A Vast and Troubling Experiment
October-November in Sonoita is the in-between season, between the summer’s monsoon and winter’s gentle rains. The grasses are tall and seeded out, the air is dry and balmy during the day and cool at night, and a gentle breeze often sweeps through the oak, juniper, and cliff rose. Autumn is also bountiful time when the garden ripens, the chile turns red, the pumpkins orange, and the calves and colts are weaned. Winter resident birds like phainopeplas and northern harriers start showing up.
Just as interesting though often ignored are the throngs of colorful grasshoppers that explode like shrapnel when I walk through the grass. Some are coal black with scarlet wings that cackle when they fly away. Mexican coronels are a shiny brown color with black epaulet stripes down their hind legs. Flightless horse lubbers the size of small mice creep along the ground.
On the days when our grandson Liam comes for a visit, we always take a hopper census on the way to feed the horses. Because he is not yet two and is built close to the ground, Liam sees more different kinds than I do; the small cone heads and katydids that take short hops and are easy to catch.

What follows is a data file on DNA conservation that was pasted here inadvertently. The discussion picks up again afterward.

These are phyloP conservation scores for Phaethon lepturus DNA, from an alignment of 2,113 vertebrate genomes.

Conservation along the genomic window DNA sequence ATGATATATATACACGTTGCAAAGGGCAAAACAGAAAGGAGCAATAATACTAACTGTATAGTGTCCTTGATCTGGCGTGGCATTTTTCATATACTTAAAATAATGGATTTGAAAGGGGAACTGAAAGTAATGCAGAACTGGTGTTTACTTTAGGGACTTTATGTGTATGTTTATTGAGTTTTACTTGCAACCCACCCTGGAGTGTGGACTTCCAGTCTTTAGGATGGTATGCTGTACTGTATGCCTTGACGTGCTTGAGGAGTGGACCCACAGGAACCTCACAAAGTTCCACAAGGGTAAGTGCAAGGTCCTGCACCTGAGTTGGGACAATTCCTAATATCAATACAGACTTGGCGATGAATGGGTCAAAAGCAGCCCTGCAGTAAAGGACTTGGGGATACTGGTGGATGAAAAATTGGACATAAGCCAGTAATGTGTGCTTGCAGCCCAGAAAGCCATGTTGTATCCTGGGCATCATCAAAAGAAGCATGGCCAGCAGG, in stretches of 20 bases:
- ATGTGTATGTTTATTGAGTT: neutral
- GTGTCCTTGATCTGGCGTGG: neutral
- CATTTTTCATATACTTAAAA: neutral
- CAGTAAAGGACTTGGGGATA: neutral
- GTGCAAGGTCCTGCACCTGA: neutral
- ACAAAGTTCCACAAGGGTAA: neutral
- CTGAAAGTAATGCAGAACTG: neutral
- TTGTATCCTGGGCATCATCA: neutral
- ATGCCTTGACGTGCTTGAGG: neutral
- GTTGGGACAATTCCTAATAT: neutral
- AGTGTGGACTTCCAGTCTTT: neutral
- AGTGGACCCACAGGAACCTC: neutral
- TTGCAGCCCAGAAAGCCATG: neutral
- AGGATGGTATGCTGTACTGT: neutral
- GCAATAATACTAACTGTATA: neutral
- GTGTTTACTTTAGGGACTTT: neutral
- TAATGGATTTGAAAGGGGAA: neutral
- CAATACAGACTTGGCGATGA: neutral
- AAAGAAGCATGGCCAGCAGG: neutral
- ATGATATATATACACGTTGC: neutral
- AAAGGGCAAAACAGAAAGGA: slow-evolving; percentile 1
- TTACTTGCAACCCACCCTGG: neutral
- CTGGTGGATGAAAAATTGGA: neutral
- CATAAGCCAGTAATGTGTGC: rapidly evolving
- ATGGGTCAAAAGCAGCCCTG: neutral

Psychologists claim that humans form our thoughts as words. Before children have words, they respond to their surrounds by instinct; warmth, cold, hunger, pain, thirst, loud noises, Mother’s comforting hugs, and holding onto Dad’s finger for security when taking those tentative first steps. Because Liam lives on a ranch, his first words after Mom and Dad are the animals he sees every day and the noises they make; dog, horse, donkey, chicken, pig, birds, bees, and grasshoppers. Before he can say the words, he has leaned the sounds of their names and the noises they make.
Right now, if I say cow, he says mooo; if I say horse, he whinnies; if he hears a blue jay squawk, he waves his hand to represent their flight. Butterflies he identifies by sight, and mimics their wing movement with the flapping of his hand. Once, we saw a big, black wolf spider creeping across our path with its articulated octave tread, unperturbed by our towering presence above it. Liam watched, and then looked up at me with a quizzical expression as if to ask, “What does this creature say?”
Writer Richard Louv has coined the term, “Nature Deficit Disorder,” to link the absence of nature in today’s internet-wired, video-gamed generation of children to disturbing trends of childhood obesity, attention deficient disorders, diminished curiosity, and depression. Most of Liam’s generation are part of a vast and troubling experiment—the first generation to be raised without real contact with the natural world. How will they know what the horse says? Even worse, how will they know a horse?
Richard Collins is a retired rancher who lives in Sonoita. Contact him at www.richardccollins.com.